"Jaggies" is the informal name for artifacts in raster images, most frequently from aliasing which in turn is often caused by non-linear mixing effects producing high-frequency components and/or missing or poor anti-aliasing filtering prior to sampling.
Jaggies are stairlike lines that appear where there should be smooth straight lines or curves. They can occur for a variety of reasons, the most common being that the output device (display monitor or printer) does not have enough resolution to portray a smooth line. In addition, jaggies often occur when a bit-mapped image is converted to a different resolution. This is one of the advantages that vector graphics has over bit-mapped graphics — the output looks the same regardless of the resolution of the output device. The effect of jaggies can be reduced somewhat by a graphics technique known as anti-aliasing. Anti-aliasing smooths out jagged lines by surrounding the jaggies with shaded pixels. This can be done in a computer or in a printer.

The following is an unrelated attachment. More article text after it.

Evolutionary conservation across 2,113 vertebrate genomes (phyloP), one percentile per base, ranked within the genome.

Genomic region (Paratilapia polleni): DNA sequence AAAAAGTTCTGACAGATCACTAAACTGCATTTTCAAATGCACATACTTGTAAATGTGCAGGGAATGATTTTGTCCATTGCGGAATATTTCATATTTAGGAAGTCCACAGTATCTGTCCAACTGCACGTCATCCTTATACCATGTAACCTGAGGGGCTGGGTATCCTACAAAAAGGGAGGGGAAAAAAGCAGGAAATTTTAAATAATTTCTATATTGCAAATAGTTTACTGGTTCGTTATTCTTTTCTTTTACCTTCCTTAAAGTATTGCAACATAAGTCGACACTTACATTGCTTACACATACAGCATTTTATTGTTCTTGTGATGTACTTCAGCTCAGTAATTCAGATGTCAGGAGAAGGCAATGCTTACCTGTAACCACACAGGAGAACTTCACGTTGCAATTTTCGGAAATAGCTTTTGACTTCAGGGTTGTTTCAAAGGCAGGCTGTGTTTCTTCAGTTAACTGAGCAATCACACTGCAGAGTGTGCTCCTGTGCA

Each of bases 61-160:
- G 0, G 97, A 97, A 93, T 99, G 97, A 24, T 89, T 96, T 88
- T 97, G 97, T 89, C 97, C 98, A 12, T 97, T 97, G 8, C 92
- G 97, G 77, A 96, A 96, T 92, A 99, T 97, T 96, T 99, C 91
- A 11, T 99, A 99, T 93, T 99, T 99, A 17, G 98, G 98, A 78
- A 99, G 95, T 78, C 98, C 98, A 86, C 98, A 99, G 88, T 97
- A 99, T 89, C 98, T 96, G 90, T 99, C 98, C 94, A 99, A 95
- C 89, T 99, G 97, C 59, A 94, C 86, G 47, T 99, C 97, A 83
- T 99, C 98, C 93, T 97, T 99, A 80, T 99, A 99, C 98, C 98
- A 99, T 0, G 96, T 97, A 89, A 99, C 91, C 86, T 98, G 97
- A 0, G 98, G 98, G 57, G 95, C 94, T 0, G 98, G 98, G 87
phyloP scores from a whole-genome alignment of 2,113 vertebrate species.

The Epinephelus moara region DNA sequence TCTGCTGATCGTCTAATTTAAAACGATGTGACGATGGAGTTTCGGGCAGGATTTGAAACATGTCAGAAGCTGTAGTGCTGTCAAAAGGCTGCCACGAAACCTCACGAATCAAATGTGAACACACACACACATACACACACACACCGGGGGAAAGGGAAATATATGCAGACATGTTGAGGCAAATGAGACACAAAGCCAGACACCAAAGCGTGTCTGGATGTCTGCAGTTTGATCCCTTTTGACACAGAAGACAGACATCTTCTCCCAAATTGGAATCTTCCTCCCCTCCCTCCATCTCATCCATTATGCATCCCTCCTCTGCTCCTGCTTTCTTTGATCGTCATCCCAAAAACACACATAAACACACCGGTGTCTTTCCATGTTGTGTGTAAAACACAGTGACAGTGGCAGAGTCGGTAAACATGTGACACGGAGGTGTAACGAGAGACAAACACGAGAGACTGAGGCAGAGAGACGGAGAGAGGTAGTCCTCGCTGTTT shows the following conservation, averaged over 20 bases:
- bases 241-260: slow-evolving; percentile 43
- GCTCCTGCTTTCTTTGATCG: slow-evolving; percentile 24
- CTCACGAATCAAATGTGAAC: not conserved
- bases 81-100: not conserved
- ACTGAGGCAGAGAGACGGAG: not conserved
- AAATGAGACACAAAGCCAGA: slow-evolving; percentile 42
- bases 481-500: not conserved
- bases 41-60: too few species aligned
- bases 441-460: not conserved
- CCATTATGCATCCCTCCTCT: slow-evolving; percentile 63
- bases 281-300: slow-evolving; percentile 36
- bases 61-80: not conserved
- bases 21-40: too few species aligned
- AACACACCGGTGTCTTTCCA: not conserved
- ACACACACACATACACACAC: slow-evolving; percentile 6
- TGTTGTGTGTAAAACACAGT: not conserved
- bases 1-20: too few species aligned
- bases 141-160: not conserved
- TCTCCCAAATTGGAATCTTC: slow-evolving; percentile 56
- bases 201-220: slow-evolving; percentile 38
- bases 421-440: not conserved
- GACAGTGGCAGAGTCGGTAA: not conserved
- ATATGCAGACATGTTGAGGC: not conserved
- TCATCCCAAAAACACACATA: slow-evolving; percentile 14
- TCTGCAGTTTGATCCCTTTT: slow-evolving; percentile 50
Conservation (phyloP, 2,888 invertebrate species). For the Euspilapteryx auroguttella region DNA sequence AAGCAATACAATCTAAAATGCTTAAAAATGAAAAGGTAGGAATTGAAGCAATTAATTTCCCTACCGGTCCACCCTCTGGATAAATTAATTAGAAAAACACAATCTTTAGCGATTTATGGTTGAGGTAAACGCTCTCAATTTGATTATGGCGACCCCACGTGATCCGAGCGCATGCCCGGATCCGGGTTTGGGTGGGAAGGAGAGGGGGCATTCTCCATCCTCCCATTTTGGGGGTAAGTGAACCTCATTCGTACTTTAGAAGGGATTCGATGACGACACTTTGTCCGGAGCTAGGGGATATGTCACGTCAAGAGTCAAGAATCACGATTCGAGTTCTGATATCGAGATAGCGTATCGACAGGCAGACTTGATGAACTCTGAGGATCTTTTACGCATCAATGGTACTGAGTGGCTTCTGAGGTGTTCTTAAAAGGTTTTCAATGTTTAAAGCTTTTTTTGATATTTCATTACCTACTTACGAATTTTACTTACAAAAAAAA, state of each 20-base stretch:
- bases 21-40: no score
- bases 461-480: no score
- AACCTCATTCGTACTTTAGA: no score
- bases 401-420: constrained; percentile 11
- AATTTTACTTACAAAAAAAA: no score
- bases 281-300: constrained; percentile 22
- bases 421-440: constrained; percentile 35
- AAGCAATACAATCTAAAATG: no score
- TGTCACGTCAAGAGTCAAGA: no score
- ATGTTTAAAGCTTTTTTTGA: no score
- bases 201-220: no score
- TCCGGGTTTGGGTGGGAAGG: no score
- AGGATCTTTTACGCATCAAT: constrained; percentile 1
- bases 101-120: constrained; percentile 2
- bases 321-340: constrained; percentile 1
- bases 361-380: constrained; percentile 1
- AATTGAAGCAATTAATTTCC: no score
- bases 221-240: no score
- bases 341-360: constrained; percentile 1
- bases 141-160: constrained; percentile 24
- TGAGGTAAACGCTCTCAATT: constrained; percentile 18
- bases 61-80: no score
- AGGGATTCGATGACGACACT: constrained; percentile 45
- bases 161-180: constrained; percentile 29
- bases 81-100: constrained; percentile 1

The origin of the term is believed to come from the Atari 8-bit game Rescue on Fractalus!, published by Lucasfilm Games in 1985. The graphics depicting the cockpit of the player's spacecraft contains two window struts, which are not anti-aliased and are therefore very "jagged". The developers made fun of this and named the in-game enemies "Jaggi", and the game itself in its prototype form bore the name Behind Jaggi Lines!. This is believed to be the first time the term "jaggies" was used to refer to jagged computer graphics.
In realtime computer graphics, especially gaming, full screen anti-aliasing (FSAA) is used to remove jaggies created by the edges of polygons and other lines entirely. Some newer game consoles, such as the Xbox 360 and Playstation 3, had publishing policies which mandated the use of FSAA in all games released for them. Jaggies in bitmaps, such as sprites and surface materials, are most often dealt with by separate texture filtering routines, which are far easier to perform than FSAA. Texture filtering became ubiquitous on PCs after the introduction of 3Dfx's Voodoo GPU, and on game consoles following the Nintendo 64's debut.
Note: jaggies should not be confused with most compression artifacts, which are a different phenomenon.
A dogleg occurs when a nominally straight, un-aliased line steps across one pixel. The human eye is very perceptive of small irregular changes.